Data collected and managed by Forest Service programs is available in a map service and two downloadable file formats – in a shape file and an ESRI file geodatabase.
Metadata is available that describes the content, source, and currency of the data.
You can filter the list by the topic categories in the menu at the left to help you find information you are interested in.
You can view the feature classes in a single dataset by clicking on the name of the parent dataset at the bottom of the abstract.
Requests for KML/KMZ output
The Enterprise Data Warehouse Team tested exporting out to KML/KMZ files as a deliverable and due to the complexity and size of the datasets this has been unsuccessful.
To obtain a KML file for any EDW dataset, go to the Geospatial Data Discovery Tool and search for the dataset. An option to download to KML is available from that website.
If you have questions, contact: SM.FS.firstname.lastname@example.org.
The Knutson-Vandenberg Act (K-V) of June 9, 1930 (16 U.S.C. 576-576b; 46 Stat. 527), as amended by the National Forest Management Act of October 22, 1976 (16 U.S.C. 1600 et seq.) authorized collection of deposits from federal timber purchasers for prompt and efficient use of funds to reestablish, protect, and improve the
production of renewable resources on timber sale areas. This includes performing soil improvement and watershed restoration, wildlife habitat improvement, control of insects, disease, and noxious weeds, tree planting, seeding and other cultural treatments necessary to maintain and improve land productivity. Since its creation millions of acres of National Forest System lands (NFS) have been treated and restored to resilient conditions and terrestrial and aquatic habitat improved. Public Law 109-54 of August 2, 2005, Title IV - General Provisions, Sec 412 further amended the K-V Act to allow the collection and use of CWKV funds for watershed restoration, wildlife habitat improvement, to prepare timber sales, control of insects, disease, and noxious weeds, fire community protection activities, and the maintenance of forest roads within the Forest Service region in which the timber sale occurred. Provided that such activities may be performed through the use of contracts, forest product sales, and cooperative agreements. Note that these activities are to be performed by contract and not Forest Service personnel. The Forest Service used this amendment to administratively create two K-V programs within the K-V fund; CWKV (Cooperative Work, Knutson-Vandenberg, Sale Area Projects) and CWK2 (Cooperative Work, Knutson-Vandenberg, Regional Projects). This layer shows the spatial representation where activities accomplished and funded with CWKV and CWK2 funds and reported through the Forest Service Activity Tracking System (FACTS) database. It is important to note that this layer may not contain all CWKV or CWK2 accomplished activities; the spatial portion of the activity description is not currently enforced by FACTS and at this time some are optionally reported by Forest Service units. As spatial data reporting is enforced by the application and acceptant of reporting both tabular and spatial we hope to improve the quality and comprehensiveness of the data used for this layer in coming years.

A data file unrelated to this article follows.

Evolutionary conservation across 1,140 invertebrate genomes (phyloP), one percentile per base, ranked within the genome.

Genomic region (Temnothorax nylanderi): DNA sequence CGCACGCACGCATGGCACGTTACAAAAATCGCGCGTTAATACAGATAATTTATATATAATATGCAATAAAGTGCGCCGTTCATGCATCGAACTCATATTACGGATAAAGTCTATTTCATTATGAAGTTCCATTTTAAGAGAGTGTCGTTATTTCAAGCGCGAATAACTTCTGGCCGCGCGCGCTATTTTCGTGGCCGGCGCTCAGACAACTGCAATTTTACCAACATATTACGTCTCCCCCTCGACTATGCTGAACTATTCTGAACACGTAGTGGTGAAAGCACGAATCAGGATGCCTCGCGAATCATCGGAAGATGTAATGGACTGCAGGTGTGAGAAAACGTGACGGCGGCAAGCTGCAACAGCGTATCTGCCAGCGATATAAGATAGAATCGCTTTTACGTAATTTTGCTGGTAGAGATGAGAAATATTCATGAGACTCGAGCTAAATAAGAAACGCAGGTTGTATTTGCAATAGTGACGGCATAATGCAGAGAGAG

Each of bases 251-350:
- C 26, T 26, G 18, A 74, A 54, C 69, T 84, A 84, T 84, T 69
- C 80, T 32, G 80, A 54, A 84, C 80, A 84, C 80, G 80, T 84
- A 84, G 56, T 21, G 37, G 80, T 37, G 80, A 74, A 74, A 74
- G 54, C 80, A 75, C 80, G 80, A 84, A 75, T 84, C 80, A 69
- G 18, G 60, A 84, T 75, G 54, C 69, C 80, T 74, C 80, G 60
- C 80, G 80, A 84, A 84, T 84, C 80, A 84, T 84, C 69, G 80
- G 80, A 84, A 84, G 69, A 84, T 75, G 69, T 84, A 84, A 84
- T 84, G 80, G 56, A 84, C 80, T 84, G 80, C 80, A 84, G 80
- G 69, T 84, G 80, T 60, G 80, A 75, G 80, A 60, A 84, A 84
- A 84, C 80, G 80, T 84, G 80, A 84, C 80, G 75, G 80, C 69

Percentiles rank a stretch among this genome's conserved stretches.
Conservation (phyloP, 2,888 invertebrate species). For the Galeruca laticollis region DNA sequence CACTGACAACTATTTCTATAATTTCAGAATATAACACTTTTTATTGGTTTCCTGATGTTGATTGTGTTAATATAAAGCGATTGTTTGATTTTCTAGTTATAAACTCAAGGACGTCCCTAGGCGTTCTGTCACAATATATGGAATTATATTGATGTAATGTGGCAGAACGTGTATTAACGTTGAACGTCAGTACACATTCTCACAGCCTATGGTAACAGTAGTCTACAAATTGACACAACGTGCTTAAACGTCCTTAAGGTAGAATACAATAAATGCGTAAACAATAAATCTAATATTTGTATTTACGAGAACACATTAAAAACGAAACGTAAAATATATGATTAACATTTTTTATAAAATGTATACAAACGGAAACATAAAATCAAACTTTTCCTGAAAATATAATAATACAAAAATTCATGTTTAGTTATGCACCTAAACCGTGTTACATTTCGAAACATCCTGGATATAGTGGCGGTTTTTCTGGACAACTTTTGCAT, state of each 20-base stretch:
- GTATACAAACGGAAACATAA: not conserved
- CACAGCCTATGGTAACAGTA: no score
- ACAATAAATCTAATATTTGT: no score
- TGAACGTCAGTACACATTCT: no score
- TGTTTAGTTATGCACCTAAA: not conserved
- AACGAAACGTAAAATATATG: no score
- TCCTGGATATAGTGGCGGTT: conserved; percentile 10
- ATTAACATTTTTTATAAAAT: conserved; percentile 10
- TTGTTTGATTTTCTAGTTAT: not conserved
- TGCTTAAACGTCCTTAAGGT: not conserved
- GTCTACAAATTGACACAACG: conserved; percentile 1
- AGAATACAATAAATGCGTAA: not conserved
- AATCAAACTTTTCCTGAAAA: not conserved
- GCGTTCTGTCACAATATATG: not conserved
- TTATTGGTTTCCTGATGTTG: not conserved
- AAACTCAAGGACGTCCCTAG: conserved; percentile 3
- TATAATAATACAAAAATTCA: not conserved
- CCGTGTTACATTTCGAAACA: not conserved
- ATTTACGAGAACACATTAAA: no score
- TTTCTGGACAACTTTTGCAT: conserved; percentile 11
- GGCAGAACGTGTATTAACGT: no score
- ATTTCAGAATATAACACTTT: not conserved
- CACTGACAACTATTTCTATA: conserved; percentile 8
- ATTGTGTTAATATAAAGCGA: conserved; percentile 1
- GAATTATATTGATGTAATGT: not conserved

The Brush Disposal Program (BD) was established in 1916. It requires all purchasers of National Forest timber to make deposits to the United States for the estimated cost of disposing of brush and other unwanted debris (slash) resulting from its cutting operations on timber sale contracts, stewardship contracts and permits,
that are not disposed of by the purchaser. The geospatial representation portrays the footprint area where activities funded through BDBD budget line item (BLI) and PPPP (Purchaser elect) and reported through the Forest Service Activity Tracking System (FACTS) database are located in the landscape database. Not all Forest Service units have debris generated requiring BD funds for disposal. Brush disposal activities must be consistent with direction established in forest land and resource management plans, and identified in environmental documents developed in accordance with the National Environmental Policy Act of 1969 (NEPA). It is important to note that this layer may not contain all brush disposal activities; the spatial portion of the activity description is not currently enforced by FACTS and at this time is optionally reported by Forest Service units. As spatial data is a new requirement for all brush disposal activities, we hope to improve the quality and comprehensiveness of the data used to develop this layer in coming years.
The USDA Forest Service makes no warranty, expressed or implied, including the warranties of merchantability and fitness for a particular purpose, nor assumes any legal liability or responsibility for the accuracy, reliability, completeness or utility of these geospatial data, or for the improper or incorrect use of these geospatial data. These geospatial data and related maps or graphics are not legal documents and are not intended to be used as such. The data and maps may not be used to determine title, ownership, legal descriptions or boundaries, legal jurisdiction, or restrictions that may be in place on either public or private land. Natural hazards may or may not be depicted on the data and maps, and land users should exercise due caution. The data are dynamic and may change over time. The user is responsible to verify the limitations of the geospatial data and to use the data accordingly.